So, I have an upright compressor (pictured below) that has a metal pipe leading from the motor to the tank. I had my compressor running and an air line was resting up against this tube and it has heated up the plastic enough to stink up my garage (It didn't melt it thankfully). I touched it and it burned my fingers like touching cookware. I assume it's normal operation, and I assume (But could be wrong) that that tube is how compressed air gets into the tank, but I don't understand why it's so hot. An explanation would be greatly appreciated.

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Unfortunately, I couldn't find a picture of the compressor from the backside showing the tube, but this is the compressor. The tube leads from the rear of the plastic housing to the top of the tank.

  • Seems strange that the manufacturer did not put a protective guard or something to keep you from getting burned, considering it's placement on the unit. On my compressor it is tucked in a location much less likely to be touched. I bet there are warnings in the user's manual though. Commented Aug 31, 2016 at 5:08
  • @JimmyFix-it Given the owners manual was thicker than my biology textbook, I'm willing to bet you're right.
    – Sidney
    Commented Aug 31, 2016 at 14:13

2 Answers 2


Compressing gas makes it hotter. This is the principle exploited by fire pistons to set fire to things. It is also used in a Diesel engine to ignite the fuel.

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CCASA 3.0 Chocolateoak

For an ideal gas P V ∝ T. As you increase pressure (P) the volume (V) reduces, however air is not perfectly compressible, so when you double the pressure, the volume is reduced by less than half, therefore temperature (T) must increase.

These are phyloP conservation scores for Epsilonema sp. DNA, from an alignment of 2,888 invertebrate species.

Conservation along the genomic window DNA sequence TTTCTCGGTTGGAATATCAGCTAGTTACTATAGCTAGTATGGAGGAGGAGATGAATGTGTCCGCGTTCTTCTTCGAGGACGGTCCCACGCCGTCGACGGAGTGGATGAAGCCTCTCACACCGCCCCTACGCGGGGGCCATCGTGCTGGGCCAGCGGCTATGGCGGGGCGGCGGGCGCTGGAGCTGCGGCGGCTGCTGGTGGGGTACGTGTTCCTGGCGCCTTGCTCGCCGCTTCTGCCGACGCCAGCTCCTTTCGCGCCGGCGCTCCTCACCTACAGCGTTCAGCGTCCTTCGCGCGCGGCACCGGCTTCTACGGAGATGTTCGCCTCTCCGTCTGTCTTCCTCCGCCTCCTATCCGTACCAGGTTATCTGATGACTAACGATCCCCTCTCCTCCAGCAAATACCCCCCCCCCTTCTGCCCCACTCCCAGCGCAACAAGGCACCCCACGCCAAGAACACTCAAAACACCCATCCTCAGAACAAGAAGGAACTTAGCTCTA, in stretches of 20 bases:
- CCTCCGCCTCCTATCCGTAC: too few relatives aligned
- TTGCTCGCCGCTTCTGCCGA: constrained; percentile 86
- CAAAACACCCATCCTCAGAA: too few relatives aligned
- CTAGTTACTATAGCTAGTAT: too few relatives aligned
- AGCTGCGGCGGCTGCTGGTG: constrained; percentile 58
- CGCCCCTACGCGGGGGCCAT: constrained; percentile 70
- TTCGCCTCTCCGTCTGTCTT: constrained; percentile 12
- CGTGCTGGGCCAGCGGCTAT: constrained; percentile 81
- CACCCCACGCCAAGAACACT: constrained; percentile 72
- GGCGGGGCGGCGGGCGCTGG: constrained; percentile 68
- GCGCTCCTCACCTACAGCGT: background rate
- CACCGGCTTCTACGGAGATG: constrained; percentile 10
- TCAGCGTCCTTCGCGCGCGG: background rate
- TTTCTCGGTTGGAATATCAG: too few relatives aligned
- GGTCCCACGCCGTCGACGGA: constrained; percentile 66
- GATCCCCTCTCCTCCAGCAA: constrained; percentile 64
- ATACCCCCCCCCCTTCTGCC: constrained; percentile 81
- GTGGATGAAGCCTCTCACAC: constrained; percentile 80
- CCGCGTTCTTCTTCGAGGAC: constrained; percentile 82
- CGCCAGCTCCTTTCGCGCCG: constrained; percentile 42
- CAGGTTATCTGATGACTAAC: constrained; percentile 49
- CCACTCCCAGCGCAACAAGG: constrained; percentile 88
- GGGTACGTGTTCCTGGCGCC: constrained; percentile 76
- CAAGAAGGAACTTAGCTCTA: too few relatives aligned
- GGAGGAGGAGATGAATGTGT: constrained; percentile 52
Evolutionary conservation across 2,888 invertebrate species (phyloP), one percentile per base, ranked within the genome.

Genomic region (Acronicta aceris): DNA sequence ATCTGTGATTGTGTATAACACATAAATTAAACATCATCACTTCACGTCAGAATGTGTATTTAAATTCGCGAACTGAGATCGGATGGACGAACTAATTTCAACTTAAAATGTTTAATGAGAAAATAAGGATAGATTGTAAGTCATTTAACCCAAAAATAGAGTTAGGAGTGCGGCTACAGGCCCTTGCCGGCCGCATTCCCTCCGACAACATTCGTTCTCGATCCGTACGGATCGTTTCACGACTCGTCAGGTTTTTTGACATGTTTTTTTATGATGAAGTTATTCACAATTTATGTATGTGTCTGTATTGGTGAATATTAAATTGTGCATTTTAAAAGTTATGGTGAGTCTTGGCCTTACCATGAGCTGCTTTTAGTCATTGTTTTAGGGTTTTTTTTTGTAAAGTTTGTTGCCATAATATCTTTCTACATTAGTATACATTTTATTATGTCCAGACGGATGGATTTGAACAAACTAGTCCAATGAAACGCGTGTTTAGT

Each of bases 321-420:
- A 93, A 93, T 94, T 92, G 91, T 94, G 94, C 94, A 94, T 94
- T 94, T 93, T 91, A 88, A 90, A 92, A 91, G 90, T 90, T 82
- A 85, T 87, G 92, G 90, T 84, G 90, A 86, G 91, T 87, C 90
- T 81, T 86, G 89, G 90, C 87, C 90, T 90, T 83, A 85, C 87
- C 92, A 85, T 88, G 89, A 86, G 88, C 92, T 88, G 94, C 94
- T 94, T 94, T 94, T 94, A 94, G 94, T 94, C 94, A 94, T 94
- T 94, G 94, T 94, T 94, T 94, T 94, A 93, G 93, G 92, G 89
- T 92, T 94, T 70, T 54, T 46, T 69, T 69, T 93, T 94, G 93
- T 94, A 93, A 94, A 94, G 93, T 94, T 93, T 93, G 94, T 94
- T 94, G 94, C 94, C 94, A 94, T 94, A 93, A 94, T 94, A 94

Another way to look at this is that your compressor is doing work on the air. Work is energy, some of that energy ends up in the form of heat.

Also, any kind of motor (electric or other) produces heat.

Pipes made of metal are good at conducting heat into adjacent hoses and fingers.

The opposite is also true, the reason that CO2 fire extinguishers have a plastic guard or handle on the nozzle is to prevent your hands freezing onto the outlet pipe as you discharge the gas - allowing it's pressure to decrease as it leaves the container.

  • A running air tool gets noticeably cold. That's from the high pressure air reducing pressure and now having too little heat. It is the opposite and inevitable payback from the compressor getting hot. Commented Aug 31, 2016 at 19:15

You might be able to find a finned replacement line that will dissipate the heat better. These lines getting hot is normal, however some compressors will add fins to the line so that it dissipates the heat into the surrounding air quicker, and thus doesn't get as hot and become a burn hazard.

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